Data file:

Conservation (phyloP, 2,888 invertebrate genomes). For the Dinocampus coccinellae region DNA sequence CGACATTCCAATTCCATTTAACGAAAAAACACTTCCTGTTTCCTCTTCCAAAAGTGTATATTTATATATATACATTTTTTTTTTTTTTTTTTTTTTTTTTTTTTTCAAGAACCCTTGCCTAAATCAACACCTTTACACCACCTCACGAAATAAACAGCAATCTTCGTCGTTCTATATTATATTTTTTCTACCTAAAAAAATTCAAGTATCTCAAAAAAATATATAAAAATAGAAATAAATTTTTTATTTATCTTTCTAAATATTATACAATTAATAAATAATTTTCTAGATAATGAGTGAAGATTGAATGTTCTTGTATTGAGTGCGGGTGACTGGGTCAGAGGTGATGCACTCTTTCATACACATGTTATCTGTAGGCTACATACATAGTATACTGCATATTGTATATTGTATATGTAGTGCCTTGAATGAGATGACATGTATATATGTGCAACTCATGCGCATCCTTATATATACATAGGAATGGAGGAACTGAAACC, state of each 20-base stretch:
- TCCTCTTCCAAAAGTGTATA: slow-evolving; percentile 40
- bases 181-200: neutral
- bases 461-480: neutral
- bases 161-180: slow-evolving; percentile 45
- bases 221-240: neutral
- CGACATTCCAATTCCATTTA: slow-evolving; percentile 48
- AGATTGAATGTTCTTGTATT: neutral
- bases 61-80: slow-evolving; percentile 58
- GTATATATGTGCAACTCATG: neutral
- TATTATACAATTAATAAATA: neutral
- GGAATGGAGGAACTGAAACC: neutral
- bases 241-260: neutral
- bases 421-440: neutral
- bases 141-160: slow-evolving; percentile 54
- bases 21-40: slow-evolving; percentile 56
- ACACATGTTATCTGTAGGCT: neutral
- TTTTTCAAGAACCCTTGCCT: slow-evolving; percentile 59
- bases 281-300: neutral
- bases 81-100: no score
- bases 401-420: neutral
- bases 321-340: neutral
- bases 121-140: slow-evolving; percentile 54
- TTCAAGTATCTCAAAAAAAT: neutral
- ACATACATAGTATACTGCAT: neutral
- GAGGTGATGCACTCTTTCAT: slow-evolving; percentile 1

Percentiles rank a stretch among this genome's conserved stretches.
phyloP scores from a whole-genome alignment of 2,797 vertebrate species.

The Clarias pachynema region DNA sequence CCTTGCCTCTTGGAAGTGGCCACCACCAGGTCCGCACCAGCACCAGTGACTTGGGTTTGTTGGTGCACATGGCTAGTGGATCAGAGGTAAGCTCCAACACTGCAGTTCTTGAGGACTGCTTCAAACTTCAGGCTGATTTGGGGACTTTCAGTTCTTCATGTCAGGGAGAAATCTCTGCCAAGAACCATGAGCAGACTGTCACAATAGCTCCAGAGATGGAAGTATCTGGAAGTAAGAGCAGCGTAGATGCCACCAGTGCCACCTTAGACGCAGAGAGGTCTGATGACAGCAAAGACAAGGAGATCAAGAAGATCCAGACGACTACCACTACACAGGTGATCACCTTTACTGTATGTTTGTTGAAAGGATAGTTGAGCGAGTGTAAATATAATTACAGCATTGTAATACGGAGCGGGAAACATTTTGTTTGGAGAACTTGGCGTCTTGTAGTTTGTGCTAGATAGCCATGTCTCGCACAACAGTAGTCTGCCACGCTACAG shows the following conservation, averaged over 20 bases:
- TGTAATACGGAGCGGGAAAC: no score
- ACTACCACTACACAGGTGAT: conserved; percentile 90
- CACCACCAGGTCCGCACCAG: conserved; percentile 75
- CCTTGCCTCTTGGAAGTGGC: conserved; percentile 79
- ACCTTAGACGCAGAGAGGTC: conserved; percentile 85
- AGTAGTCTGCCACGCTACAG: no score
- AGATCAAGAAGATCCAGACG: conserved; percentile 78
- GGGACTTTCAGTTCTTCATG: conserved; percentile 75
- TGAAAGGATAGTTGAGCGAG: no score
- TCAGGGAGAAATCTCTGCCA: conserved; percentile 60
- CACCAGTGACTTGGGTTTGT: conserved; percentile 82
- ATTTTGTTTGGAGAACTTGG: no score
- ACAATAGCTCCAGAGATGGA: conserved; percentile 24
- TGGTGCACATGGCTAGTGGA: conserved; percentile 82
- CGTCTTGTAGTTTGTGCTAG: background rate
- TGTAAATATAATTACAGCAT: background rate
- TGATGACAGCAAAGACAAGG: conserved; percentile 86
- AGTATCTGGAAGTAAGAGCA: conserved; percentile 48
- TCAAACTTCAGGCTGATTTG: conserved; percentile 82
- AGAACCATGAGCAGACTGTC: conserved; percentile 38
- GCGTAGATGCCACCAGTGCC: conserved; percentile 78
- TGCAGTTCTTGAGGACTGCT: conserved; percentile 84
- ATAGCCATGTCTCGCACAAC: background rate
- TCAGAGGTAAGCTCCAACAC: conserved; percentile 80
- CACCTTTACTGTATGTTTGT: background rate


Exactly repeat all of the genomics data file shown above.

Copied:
Conservation (phyloP, 2,888 invertebrate genomes). For the Dinocampus coccinellae region DNA sequence CGACATTCCAATTCCATTTAACGAAAAAACACTTCCTGTTTCCTCTTCCAAAAGTGTATATTTATATATATACATTTTTTTTTTTTTTTTTTTTTTTTTTTTTTTCAAGAACCCTTGCCTAAATCAACACCTTTACACCACCTCACGAAATAAACAGCAATCTTCGTCGTTCTATATTATATTTTTTCTACCTAAAAAAATTCAAGTATCTCAAAAAAATATATAAAAATAGAAATAAATTTTTTATTTATCTTTCTAAATATTATACAATTAATAAATAATTTTCTAGATAATGAGTGAAGATTGAATGTTCTTGTATTGAGTGCGGGTGACTGGGTCAGAGGTGATGCACTCTTTCATACACATGTTATCTGTAGGCTACATACATAGTATACTGCATATTGTATATTGTATATGTAGTGCCTTGAATGAGATGACATGTATATATGTGCAACTCATGCGCATCCTTATATATACATAGGAATGGAGGAACTGAAACC, state of each 20-base stretch:
- TCCTCTTCCAAAAGTGTATA: slow-evolving; percentile 40
- bases 181-200: neutral
- bases 461-480: neutral
- bases 161-180: slow-evolving; percentile 45
- bases 221-240: neutral
- CGACATTCCAATTCCATTTA: slow-evolving; percentile 48
- AGATTGAATGTTCTTGTATT: neutral
- bases 61-80: slow-evolving; percentile 58
- GTATATATGTGCAACTCATG: neutral
- TATTATACAATTAATAAATA: neutral
- GGAATGGAGGAACTGAAACC: neutral
- bases 241-260: neutral
- bases 421-440: neutral
- bases 141-160: slow-evolving; percentile 54
- bases 21-40: slow-evolving; percentile 56
- ACACATGTTATCTGTAGGCT: neutral
- TTTTTCAAGAACCCTTGCCT: slow-evolving; percentile 59
- bases 281-300: neutral
- bases 81-100: no score
- bases 401-420: neutral
- bases 321-340: neutral
- bases 121-140: slow-evolving; percentile 54
- TTCAAGTATCTCAAAAAAAT: neutral
- ACATACATAGTATACTGCAT: neutral
- GAGGTGATGCACTCTTTCAT: slow-evolving; percentile 1

Percentiles rank a stretch among this genome's conserved stretches.
phyloP scores from a whole-genome alignment of 2,797 vertebrate species.

The Clarias pachynema region DNA sequence CCTTGCCTCTTGGAAGTGGCCACCACCAGGTCCGCACCAGCACCAGTGACTTGGGTTTGTTGGTGCACATGGCTAGTGGATCAGAGGTAAGCTCCAACACTGCAGTTCTTGAGGACTGCTTCAAACTTCAGGCTGATTTGGGGACTTTCAGTTCTTCATGTCAGGGAGAAATCTCTGCCAAGAACCATGAGCAGACTGTCACAATAGCTCCAGAGATGGAAGTATCTGGAAGTAAGAGCAGCGTAGATGCCACCAGTGCCACCTTAGACGCAGAGAGGTCTGATGACAGCAAAGACAAGGAGATCAAGAAGATCCAGACGACTACCACTACACAGGTGATCACCTTTACTGTATGTTTGTTGAAAGGATAGTTGAGCGAGTGTAAATATAATTACAGCATTGTAATACGGAGCGGGAAACATTTTGTTTGGAGAACTTGGCGTCTTGTAGTTTGTGCTAGATAGCCATGTCTCGCACAACAGTAGTCTGCCACGCTACAG shows the following conservation, averaged over 20 bases:
- TGTAATACGGAGCGGGAAAC: no score
- ACTACCACTACACAGGTGAT: conserved; percentile 90
- CACCACCAGGTCCGCACCAG: conserved; percentile 75
- CCTTGCCTCTTGGAAGTGGC: conserved; percentile 79
- ACCTTAGACGCAGAGAGGTC: conserved; percentile 85
- AGTAGTCTGCCACGCTACAG: no score
- AGATCAAGAAGATCCAGACG: conserved; percentile 78
- GGGACTTTCAGTTCTTCATG: conserved; percentile 75
- TGAAAGGATAGTTGAGCGAG: no score
- TCAGGGAGAAATCTCTGCCA: conserved; percentile 60
- CACCAGTGACTTGGGTTTGT: conserved; percentile 82
- ATTTTGTTTGGAGAACTTGG: no score
- ACAATAGCTCCAGAGATGGA: conserved; percentile 24
- TGGTGCACATGGCTAGTGGA: conserved; percentile 82
- CGTCTTGTAGTTTGTGCTAG: background rate
- TGTAAATATAATTACAGCAT: background rate
- TGATGACAGCAAAGACAAGG: conserved; percentile 86
- AGTATCTGGAAGTAAGAGCA: conserved; percentile 48
- TCAAACTTCAGGCTGATTTG: conserved; percentile 82
- AGAACCATGAGCAGACTGTC: conserved; percentile 38
- GCGTAGATGCCACCAGTGCC: conserved; percentile 78
- TGCAGTTCTTGAGGACTGCT: conserved; percentile 84
- ATAGCCATGTCTCGCACAAC: background rate
- TCAGAGGTAAGCTCCAACAC: conserved; percentile 80
- CACCTTTACTGTATGTTTGT: background rate